In some ways, it can do both. You can put a full PC game on the micro SD and play from it. But the games that will actually run on the watch itself—you need to be careful with that to make sure you do it right. We have mini-games that will play well on that smaller screen and companion apps are things that we’re looking very closely at. We want bigger games to have an opportunity to have an app on Gameband, and we’re talking to a number of big studios about it.

But the mini-games that we’re launching with are also very interesting. What a lot of people have done so far is try to shrink games down to a smaller screen, and that doesn’t work. So, we’re re-writing the retro games that we’re going to launch with from scratch. We’re taking into account the screen size and gestures that work the best: sliding, tapping, moving your arm and pushing buttons. We’ve got some really smart folks working on remaking the gaming experience to make them enjoyable. I wouldn’t call it a console, but I think we’re doing something interesting that people are really going to like.


People might imagine that it’s very awkward to play Terraria or Centipede on a tiny watch screen. How are you going to overcome this perception?

Re-Logic is a great company to work with, and they brought Terraria to multiple platforms. One of the reasons we have such a great relationship with them is because they quickly got how big this could be. But they also understood that this is a different tech and different context. I think a lot of people are waking up to that. If you look at Pokémon Go, you’ll find that there are a lot of different ways to game, and the physical and digital world are going to collide in ways they never have before.

There’s a lot of interesting stuff one can do so that it’s not just poking away at a small screen. It’s about what you’re doing in the world—the way you move your arm, and different gestures. The technology lets us bring in a lot of different stuff to how the games are going to play. We’re forming these relationships [with companies], doing a joint special edition approach like with Terraria and Atari, and we get a much closer relationship with them. They start bringing in their creativity on how to adapt their games to this technology. But ultimately, early adopters who talk about the Gameband will break the perception.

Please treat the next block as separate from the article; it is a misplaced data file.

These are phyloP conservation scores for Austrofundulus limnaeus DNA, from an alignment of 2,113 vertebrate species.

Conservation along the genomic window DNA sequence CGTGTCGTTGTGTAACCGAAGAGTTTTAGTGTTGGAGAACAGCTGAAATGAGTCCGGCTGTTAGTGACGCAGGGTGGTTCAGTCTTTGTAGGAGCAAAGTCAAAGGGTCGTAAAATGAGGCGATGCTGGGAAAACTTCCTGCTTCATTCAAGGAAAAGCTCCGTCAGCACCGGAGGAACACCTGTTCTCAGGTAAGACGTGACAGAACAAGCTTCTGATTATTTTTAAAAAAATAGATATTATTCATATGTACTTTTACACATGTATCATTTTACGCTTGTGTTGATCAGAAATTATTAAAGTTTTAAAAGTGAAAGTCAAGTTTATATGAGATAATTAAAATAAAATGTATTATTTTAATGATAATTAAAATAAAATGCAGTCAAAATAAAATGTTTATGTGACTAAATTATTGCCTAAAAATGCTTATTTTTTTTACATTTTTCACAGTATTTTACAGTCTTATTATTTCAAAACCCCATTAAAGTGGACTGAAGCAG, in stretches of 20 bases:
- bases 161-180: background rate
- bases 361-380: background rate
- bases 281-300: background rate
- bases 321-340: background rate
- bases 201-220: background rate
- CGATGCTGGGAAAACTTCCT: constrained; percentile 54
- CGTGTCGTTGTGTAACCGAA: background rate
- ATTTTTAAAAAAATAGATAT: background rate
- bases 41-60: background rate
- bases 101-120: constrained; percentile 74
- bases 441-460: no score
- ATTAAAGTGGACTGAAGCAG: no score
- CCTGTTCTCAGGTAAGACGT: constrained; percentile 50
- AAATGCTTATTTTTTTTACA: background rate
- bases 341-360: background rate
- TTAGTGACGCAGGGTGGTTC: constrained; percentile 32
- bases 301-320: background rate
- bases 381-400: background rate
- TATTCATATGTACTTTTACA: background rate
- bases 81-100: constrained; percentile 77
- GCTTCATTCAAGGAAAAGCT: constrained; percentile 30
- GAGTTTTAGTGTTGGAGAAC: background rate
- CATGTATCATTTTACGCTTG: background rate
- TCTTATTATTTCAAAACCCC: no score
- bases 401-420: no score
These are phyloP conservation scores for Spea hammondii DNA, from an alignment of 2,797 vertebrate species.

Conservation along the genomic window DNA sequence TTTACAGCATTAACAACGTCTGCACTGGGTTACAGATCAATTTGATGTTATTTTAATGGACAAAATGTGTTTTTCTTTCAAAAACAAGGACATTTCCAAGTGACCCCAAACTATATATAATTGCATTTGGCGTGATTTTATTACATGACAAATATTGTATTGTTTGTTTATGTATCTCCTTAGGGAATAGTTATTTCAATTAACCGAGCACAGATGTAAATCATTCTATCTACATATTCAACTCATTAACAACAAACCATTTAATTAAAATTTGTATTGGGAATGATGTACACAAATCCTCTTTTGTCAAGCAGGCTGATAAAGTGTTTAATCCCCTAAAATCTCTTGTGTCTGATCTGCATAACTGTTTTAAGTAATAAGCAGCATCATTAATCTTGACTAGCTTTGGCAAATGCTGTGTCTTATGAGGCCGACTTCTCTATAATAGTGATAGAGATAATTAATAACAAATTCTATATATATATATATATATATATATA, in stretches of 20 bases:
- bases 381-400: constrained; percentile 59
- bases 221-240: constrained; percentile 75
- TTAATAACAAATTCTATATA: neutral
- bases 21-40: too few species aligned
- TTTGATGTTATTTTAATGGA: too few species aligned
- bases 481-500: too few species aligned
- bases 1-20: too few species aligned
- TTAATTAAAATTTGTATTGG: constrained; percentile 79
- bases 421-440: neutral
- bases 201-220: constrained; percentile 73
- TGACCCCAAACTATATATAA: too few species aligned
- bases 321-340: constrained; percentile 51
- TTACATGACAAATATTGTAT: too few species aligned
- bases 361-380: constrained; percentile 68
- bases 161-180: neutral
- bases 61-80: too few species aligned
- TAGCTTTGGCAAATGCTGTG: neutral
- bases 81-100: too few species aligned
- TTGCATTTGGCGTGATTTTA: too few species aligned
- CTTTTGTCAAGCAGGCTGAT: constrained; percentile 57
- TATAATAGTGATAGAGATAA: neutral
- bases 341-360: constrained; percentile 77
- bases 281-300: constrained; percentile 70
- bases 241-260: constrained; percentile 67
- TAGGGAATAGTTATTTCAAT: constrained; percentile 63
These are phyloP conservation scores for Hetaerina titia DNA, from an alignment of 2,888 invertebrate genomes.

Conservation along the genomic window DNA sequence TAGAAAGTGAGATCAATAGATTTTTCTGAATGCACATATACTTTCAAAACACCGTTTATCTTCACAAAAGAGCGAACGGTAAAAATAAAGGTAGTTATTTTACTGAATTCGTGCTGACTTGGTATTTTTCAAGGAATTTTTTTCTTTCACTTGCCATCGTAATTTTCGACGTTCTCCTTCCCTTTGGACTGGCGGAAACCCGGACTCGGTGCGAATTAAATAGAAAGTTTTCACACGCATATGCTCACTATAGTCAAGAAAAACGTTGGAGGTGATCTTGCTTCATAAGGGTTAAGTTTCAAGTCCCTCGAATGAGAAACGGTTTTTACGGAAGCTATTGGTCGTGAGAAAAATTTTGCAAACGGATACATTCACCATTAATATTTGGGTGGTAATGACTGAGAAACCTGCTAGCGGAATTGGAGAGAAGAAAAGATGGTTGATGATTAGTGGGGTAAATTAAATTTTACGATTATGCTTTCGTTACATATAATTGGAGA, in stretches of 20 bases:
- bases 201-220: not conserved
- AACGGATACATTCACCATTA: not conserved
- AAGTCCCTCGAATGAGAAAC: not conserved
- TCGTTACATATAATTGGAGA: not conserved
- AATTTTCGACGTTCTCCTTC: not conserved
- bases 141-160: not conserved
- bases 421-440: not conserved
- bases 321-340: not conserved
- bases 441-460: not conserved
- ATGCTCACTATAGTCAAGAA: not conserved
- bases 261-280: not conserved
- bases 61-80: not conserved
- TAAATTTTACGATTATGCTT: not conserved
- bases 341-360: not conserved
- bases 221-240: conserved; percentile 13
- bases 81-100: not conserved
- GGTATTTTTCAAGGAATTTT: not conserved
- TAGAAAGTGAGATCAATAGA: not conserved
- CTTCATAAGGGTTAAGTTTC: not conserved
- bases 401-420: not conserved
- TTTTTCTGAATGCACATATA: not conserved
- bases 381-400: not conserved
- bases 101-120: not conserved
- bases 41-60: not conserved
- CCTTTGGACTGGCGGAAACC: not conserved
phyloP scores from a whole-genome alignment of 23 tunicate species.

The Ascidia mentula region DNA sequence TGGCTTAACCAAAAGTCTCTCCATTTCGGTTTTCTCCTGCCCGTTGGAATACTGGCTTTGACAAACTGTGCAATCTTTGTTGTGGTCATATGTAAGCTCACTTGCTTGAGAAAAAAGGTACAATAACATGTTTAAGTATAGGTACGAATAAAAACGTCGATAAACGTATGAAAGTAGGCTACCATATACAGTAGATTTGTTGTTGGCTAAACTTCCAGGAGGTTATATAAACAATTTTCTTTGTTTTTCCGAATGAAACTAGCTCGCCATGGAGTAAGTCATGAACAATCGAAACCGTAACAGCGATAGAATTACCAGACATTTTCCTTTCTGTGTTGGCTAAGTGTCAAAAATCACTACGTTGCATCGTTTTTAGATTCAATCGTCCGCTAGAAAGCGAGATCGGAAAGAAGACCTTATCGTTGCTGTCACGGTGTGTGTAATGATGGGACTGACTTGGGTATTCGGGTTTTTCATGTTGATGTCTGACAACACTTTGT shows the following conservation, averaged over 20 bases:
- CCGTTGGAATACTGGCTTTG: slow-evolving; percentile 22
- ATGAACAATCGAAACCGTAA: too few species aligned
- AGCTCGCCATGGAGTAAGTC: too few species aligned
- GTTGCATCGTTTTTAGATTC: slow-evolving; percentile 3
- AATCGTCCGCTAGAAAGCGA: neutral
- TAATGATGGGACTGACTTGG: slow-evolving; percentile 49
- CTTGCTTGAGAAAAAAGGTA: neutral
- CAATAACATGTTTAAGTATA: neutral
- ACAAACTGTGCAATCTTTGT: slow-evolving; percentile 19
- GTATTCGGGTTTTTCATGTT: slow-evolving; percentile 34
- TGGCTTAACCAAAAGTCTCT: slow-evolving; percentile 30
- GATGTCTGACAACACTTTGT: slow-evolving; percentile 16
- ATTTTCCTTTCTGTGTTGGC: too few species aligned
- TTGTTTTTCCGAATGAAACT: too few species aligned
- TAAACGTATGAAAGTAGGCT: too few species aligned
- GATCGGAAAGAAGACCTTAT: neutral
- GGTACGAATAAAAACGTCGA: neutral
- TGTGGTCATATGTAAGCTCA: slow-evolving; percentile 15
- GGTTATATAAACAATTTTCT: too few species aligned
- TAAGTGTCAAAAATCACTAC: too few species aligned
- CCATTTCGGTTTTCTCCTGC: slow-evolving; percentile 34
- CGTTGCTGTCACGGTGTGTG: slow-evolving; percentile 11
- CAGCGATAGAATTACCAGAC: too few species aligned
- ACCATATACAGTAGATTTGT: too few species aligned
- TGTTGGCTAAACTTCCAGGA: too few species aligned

Gameband x AtariHow did you come to partner with Atari?

One trend we noticed about the gaming scene is that retro games are hugely popular. One of the things that attracted me to Atari was that you have huge audience that remembers it from the old days and has an affinity for that brand. It’s more than just gaming and it’s kind of like Apple. The brand transcends the product of the time. But the thing that blew me away about Atari was that younger players in their early teens know these games as well. That really opened my eyes. The level of education and knowledge that younger gamers have today about retro brands blew me away.

We went to Atari because they have affinity from all age groups, and we believe those games are going to play well on this format.

Given how mobile gaming is growing at such a significant pace, what audience are you trying to reach with the Gameband?

It’s pretty broad. One of the things about smart watches today is that they’re designed for an older demographic. People have said to me that teens and millennials don’t wear watches anymore. Well, we haven’t offered them anything that makes sense for them from a price, content and design standpoint. I also think that the younger demographic like to game, connect and message, but they don’t necessarily need the heart rate monitor or all this other stuff that people want to cram in. That’s why we went with two or three top-of-the-line components that let us come in with a price that’s more affordable than some of the other things on the market.

The target market we’re going after is gamers—a bit younger than what Apple or Samsung are going after.

How are you getting the word out about the Kickstarter campaign?

We already have a large base of people we’ve been reaching out to over email who are keen to get more information. We’re also active on social media, and partners such as Atari and Terraria (Re-Logic) are helping. The have a lot of fans and followers, and they’ve been putting out the message that something new is coming. Then, on Kickstarter, we’re offering the best deals we can. It’s really about getting to that fan base and driving through social media.